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reinforced supervision following the Descartes “mass grave” scandal

The media fallout and the legal consequences of the Paris-Descartes University “mass grave” scandal, abuses linked to the conservation and use of the remains at the Center du don des corps, in Paris, have prompted the government to strengthen the supervision of the donation of bodies to science in the twenty-eight national establishments concerned, in application of the bioethics law of 2021.

Read also Article reserved for our subscribers Case of the “mass grave of Descartes”: “I understand that it is shocking, but we had no choice”

A decree of Wednesday April 27, published the next day in Official newspaperspecifies the procedures for receiving donors, with, in particular, the drafting of a revocable consent at any time co-signed by the person in charge of the body reception structure within the establishment mentioned”.

The donor, to whom “no sum of money can be requested by the establishment”, “may designate a reference person, among his family or relatives, who will be the interlocutor of the establishment”.

Concerning transport to the center after the death of the donor, the “expenses relating to the transport of the body” are now “fully paid for by the establishment having obtained the consent”. The largest anatomical center in France, founded in 1953 and attached to the Paris-Descartes University (became, in 2020, the University of Paris), the Body Donation Center let the families of the deceased pay the transport costs.

The center provided donors and their relatives with a list of five or six funeral carriers chosen by the administration of the establishment. And this, while several hundred authorized companies are listed on the prefectural lists in Ile-de-France.

“Many points to clarify”

According to the decree, “the establishment determines the most appropriate type of funeral operation depending on the nature of the activity carried out on the body. It takes into account the preference expressed by the donor when consenting to the donation and, where applicable, the request expressed by the reference person he has designated, by his family or relatives”.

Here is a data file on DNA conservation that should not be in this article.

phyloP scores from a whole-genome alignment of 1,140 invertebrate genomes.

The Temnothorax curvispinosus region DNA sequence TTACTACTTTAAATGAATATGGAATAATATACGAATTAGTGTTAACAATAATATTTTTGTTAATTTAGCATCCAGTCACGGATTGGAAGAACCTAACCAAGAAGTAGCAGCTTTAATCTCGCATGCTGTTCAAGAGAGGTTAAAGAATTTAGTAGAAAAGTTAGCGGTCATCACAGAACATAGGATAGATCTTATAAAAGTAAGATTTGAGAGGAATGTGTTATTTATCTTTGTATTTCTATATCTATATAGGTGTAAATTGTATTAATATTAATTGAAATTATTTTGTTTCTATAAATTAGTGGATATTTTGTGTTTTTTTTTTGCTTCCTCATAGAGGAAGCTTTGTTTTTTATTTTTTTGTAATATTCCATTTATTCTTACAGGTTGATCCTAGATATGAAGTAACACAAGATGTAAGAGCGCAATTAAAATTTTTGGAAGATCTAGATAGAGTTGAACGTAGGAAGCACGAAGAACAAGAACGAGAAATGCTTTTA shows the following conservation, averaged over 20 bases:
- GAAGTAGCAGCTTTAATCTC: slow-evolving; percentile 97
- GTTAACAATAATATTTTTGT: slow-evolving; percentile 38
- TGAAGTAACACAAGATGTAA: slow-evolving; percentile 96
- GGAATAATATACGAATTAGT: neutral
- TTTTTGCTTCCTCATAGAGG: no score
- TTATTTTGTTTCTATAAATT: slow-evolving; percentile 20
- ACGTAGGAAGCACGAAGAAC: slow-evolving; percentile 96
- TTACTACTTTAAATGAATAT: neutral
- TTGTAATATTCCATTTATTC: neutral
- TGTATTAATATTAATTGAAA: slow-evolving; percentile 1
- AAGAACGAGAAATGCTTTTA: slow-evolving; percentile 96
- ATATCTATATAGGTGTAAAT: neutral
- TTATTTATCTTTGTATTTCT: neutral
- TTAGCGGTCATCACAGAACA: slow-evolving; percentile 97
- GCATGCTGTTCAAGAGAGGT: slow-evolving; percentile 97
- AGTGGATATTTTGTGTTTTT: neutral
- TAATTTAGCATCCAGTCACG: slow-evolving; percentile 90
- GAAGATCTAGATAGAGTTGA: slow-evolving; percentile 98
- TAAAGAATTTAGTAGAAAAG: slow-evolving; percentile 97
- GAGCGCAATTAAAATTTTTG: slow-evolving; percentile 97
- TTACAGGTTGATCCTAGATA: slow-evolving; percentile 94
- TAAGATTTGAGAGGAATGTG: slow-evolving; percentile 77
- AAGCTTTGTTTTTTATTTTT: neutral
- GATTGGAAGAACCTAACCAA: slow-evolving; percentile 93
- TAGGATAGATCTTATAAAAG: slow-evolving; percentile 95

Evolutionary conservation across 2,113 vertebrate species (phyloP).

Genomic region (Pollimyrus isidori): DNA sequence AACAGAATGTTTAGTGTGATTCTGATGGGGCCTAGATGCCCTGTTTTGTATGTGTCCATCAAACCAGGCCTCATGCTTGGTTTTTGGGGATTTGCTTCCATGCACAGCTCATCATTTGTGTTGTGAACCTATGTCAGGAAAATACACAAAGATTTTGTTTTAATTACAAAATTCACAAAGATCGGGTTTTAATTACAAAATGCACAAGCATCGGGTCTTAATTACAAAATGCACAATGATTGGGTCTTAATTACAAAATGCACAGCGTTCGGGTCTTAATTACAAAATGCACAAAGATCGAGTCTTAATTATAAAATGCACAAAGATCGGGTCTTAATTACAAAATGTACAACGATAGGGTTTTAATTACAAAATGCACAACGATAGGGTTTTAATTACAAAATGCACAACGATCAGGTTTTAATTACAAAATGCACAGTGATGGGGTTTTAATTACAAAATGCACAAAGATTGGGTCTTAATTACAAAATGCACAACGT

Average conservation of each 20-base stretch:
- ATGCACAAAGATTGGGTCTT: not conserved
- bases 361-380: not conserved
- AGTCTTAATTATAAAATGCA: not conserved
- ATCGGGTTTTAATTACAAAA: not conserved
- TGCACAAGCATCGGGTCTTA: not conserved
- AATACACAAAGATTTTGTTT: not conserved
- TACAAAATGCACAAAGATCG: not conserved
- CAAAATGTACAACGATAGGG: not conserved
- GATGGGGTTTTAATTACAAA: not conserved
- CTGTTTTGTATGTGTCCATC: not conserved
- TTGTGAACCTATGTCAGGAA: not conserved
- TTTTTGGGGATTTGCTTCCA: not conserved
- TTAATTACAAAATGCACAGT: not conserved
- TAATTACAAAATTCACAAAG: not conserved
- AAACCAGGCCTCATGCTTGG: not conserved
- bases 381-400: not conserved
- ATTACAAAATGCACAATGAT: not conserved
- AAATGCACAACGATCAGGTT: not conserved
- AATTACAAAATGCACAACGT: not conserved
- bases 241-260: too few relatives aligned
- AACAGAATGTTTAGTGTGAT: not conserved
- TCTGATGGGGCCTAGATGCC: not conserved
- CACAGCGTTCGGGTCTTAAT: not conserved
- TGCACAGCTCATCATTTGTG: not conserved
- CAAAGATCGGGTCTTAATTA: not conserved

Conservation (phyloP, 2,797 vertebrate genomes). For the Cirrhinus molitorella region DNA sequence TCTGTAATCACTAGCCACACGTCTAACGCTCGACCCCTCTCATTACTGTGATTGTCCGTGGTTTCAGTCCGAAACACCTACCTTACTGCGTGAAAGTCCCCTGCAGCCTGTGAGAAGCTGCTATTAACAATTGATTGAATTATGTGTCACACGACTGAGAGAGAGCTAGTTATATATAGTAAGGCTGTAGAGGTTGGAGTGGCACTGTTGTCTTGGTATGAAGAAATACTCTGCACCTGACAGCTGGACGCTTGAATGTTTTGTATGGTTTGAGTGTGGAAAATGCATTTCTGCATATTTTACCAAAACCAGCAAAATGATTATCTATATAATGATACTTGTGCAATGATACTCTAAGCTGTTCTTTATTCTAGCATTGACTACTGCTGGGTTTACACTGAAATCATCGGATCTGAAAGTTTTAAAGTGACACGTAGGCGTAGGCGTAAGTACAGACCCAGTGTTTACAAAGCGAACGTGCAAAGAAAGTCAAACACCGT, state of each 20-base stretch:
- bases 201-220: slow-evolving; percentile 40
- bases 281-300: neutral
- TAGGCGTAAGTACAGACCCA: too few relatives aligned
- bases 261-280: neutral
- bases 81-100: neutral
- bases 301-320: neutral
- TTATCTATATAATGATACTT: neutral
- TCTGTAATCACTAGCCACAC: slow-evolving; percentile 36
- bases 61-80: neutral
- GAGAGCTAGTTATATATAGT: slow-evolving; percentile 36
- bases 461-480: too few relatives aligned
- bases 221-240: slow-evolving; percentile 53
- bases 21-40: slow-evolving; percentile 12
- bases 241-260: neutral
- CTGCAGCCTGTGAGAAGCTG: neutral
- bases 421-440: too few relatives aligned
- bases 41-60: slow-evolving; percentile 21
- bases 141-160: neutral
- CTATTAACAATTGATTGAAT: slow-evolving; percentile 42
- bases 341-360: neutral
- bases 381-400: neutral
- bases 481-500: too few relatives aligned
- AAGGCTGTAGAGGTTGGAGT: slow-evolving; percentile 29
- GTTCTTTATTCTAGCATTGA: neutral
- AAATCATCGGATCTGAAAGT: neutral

The decree paves the way for the “restitution” of the remains or ashes to relatives, and sets the terms, “according to the nature of the activity practiced on the body”.

It provides for the setting up within the centers of a “ethics, scientific and educational committee responsible for issuing an opinion on medical training programs and research programs that involve the use of the donated body for medical education and research purposes”.

The revelations of The Express, in November 2019, on the abuses at the Body Donation Center (dismembered and unused bodies, power outages, mass incineration, proliferation of flies, worms and rats, etc.), prompted the Paris public prosecutor’s office to open a judicial information, in July 2020, relating to the conditions of conservation and provision of the bodies within the establishment. To date, two ex-preparers of the center have been indicted on the charge of “attacking the integrity of a corpse”, as well as the University of Paris and Frédéric Dardel, the former president of Paris-Descartes ( 2011-2019). These revelations prompted the Minister of Higher Education and Research, Frédérique Vidal, to order an inspection and to administratively close the center in November 2019.

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